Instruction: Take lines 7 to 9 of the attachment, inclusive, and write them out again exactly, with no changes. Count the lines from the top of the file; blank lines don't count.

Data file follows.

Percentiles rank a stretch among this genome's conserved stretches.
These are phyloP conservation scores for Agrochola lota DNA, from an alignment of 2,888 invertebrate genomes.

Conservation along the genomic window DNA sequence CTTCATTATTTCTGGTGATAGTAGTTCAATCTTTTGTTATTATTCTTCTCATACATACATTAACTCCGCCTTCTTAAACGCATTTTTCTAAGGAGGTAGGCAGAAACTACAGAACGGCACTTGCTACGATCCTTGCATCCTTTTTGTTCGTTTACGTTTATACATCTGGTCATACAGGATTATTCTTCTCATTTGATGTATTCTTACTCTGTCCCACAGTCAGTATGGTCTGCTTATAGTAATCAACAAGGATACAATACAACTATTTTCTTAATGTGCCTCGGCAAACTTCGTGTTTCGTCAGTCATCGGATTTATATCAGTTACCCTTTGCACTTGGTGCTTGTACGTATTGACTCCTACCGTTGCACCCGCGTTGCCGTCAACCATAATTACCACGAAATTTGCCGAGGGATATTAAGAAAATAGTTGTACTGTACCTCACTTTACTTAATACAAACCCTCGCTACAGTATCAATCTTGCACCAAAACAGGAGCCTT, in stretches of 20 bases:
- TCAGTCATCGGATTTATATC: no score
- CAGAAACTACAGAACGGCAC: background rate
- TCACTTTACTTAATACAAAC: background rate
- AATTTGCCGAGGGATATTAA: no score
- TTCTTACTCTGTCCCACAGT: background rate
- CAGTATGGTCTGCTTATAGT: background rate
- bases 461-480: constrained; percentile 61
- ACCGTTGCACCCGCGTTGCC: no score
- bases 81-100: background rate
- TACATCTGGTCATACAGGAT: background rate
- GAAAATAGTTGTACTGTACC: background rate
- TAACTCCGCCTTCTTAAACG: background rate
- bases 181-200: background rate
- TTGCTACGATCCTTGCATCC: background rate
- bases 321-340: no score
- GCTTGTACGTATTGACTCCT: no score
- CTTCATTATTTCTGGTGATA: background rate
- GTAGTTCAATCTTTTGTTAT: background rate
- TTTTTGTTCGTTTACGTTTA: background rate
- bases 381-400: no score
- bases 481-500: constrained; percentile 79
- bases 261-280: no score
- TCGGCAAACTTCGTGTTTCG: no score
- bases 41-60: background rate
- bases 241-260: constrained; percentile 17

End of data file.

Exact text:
- AATTTGCCGAGGGATATTAA: no score
- TTCTTACTCTGTCCCACAGT: background rate
- CAGTATGGTCTGCTTATAGT: background rate